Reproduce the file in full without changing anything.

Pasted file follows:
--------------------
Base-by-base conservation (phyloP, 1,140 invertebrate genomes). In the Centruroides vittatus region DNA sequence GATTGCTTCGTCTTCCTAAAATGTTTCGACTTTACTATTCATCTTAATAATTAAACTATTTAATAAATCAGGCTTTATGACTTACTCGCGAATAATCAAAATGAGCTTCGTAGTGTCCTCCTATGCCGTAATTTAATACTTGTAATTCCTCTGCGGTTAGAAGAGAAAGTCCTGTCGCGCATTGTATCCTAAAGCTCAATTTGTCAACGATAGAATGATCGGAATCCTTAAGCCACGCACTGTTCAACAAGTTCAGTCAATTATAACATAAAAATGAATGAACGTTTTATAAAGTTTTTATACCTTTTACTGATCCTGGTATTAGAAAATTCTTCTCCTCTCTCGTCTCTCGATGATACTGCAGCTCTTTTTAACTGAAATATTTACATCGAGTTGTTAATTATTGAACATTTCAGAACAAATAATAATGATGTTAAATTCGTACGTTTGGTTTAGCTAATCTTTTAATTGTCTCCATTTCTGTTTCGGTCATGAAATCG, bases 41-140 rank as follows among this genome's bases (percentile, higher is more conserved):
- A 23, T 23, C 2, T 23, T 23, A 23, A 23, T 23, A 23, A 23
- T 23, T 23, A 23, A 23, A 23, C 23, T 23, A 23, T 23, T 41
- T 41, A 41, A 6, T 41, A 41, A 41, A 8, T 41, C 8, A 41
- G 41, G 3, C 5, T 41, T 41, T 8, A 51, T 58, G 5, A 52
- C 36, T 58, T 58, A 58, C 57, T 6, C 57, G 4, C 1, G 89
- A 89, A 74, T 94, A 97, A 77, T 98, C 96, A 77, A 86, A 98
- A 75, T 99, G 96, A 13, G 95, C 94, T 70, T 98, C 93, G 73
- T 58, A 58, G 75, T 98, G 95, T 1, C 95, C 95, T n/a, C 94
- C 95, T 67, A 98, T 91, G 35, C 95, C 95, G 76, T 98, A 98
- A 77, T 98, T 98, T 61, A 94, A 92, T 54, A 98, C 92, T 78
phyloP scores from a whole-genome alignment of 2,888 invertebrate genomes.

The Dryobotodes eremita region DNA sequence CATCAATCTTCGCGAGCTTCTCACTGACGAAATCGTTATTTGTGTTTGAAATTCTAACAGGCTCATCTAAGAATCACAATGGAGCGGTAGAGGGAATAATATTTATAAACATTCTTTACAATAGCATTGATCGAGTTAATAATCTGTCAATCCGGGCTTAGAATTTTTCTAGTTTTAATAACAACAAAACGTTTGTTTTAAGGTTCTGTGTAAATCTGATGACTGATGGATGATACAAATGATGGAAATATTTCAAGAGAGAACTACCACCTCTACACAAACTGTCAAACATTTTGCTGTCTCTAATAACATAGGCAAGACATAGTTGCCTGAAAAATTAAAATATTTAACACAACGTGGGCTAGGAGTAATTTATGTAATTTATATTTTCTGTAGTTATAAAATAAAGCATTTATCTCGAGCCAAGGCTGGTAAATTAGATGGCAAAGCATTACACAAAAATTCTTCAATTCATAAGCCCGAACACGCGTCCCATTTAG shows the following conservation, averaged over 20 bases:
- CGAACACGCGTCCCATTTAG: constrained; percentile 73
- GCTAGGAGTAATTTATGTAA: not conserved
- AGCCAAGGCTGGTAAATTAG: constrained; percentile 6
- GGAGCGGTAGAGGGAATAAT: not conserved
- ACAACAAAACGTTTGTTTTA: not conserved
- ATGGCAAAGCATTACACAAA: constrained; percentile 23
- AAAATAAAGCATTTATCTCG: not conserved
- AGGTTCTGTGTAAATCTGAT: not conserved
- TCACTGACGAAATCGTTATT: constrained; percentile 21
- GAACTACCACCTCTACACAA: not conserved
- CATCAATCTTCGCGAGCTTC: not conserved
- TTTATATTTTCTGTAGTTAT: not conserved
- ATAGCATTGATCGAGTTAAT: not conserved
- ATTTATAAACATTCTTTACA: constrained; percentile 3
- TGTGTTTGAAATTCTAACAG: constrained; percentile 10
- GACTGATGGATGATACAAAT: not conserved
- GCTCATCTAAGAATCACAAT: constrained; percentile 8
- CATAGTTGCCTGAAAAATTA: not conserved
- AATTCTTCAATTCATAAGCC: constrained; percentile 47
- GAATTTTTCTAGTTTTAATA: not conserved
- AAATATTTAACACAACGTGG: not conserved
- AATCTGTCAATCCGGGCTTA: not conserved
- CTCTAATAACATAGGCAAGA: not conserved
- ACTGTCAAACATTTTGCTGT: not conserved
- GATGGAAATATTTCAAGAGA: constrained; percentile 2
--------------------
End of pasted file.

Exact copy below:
Base-by-base conservation (phyloP, 1,140 invertebrate genomes). In the Centruroides vittatus region DNA sequence GATTGCTTCGTCTTCCTAAAATGTTTCGACTTTACTATTCATCTTAATAATTAAACTATTTAATAAATCAGGCTTTATGACTTACTCGCGAATAATCAAAATGAGCTTCGTAGTGTCCTCCTATGCCGTAATTTAATACTTGTAATTCCTCTGCGGTTAGAAGAGAAAGTCCTGTCGCGCATTGTATCCTAAAGCTCAATTTGTCAACGATAGAATGATCGGAATCCTTAAGCCACGCACTGTTCAACAAGTTCAGTCAATTATAACATAAAAATGAATGAACGTTTTATAAAGTTTTTATACCTTTTACTGATCCTGGTATTAGAAAATTCTTCTCCTCTCTCGTCTCTCGATGATACTGCAGCTCTTTTTAACTGAAATATTTACATCGAGTTGTTAATTATTGAACATTTCAGAACAAATAATAATGATGTTAAATTCGTACGTTTGGTTTAGCTAATCTTTTAATTGTCTCCATTTCTGTTTCGGTCATGAAATCG, bases 41-140 rank as follows among this genome's bases (percentile, higher is more conserved):
- A 23, T 23, C 2, T 23, T 23, A 23, A 23, T 23, A 23, A 23
- T 23, T 23, A 23, A 23, A 23, C 23, T 23, A 23, T 23, T 41
- T 41, A 41, A 6, T 41, A 41, A 41, A 8, T 41, C 8, A 41
- G 41, G 3, C 5, T 41, T 41, T 8, A 51, T 58, G 5, A 52
- C 36, T 58, T 58, A 58, C 57, T 6, C 57, G 4, C 1, G 89
- A 89, A 74, T 94, A 97, A 77, T 98, C 96, A 77, A 86, A 98
- A 75, T 99, G 96, A 13, G 95, C 94, T 70, T 98, C 93, G 73
- T 58, A 58, G 75, T 98, G 95, T 1, C 95, C 95, T n/a, C 94
- C 95, T 67, A 98, T 91, G 35, C 95, C 95, G 76, T 98, A 98
- A 77, T 98, T 98, T 61, A 94, A 92, T 54, A 98, C 92, T 78
phyloP scores from a whole-genome alignment of 2,888 invertebrate genomes.

The Dryobotodes eremita region DNA sequence CATCAATCTTCGCGAGCTTCTCACTGACGAAATCGTTATTTGTGTTTGAAATTCTAACAGGCTCATCTAAGAATCACAATGGAGCGGTAGAGGGAATAATATTTATAAACATTCTTTACAATAGCATTGATCGAGTTAATAATCTGTCAATCCGGGCTTAGAATTTTTCTAGTTTTAATAACAACAAAACGTTTGTTTTAAGGTTCTGTGTAAATCTGATGACTGATGGATGATACAAATGATGGAAATATTTCAAGAGAGAACTACCACCTCTACACAAACTGTCAAACATTTTGCTGTCTCTAATAACATAGGCAAGACATAGTTGCCTGAAAAATTAAAATATTTAACACAACGTGGGCTAGGAGTAATTTATGTAATTTATATTTTCTGTAGTTATAAAATAAAGCATTTATCTCGAGCCAAGGCTGGTAAATTAGATGGCAAAGCATTACACAAAAATTCTTCAATTCATAAGCCCGAACACGCGTCCCATTTAG shows the following conservation, averaged over 20 bases:
- CGAACACGCGTCCCATTTAG: constrained; percentile 73
- GCTAGGAGTAATTTATGTAA: not conserved
- AGCCAAGGCTGGTAAATTAG: constrained; percentile 6
- GGAGCGGTAGAGGGAATAAT: not conserved
- ACAACAAAACGTTTGTTTTA: not conserved
- ATGGCAAAGCATTACACAAA: constrained; percentile 23
- AAAATAAAGCATTTATCTCG: not conserved
- AGGTTCTGTGTAAATCTGAT: not conserved
- TCACTGACGAAATCGTTATT: constrained; percentile 21
- GAACTACCACCTCTACACAA: not conserved
- CATCAATCTTCGCGAGCTTC: not conserved
- TTTATATTTTCTGTAGTTAT: not conserved
- ATAGCATTGATCGAGTTAAT: not conserved
- ATTTATAAACATTCTTTACA: constrained; percentile 3
- TGTGTTTGAAATTCTAACAG: constrained; percentile 10
- GACTGATGGATGATACAAAT: not conserved
- GCTCATCTAAGAATCACAAT: constrained; percentile 8
- CATAGTTGCCTGAAAAATTA: not conserved
- AATTCTTCAATTCATAAGCC: constrained; percentile 47
- GAATTTTTCTAGTTTTAATA: not conserved
- AAATATTTAACACAACGTGG: not conserved
- AATCTGTCAATCCGGGCTTA: not conserved
- CTCTAATAACATAGGCAAGA: not conserved
- ACTGTCAAACATTTTGCTGT: not conserved
- GATGGAAATATTTCAAGAGA: constrained; percentile 2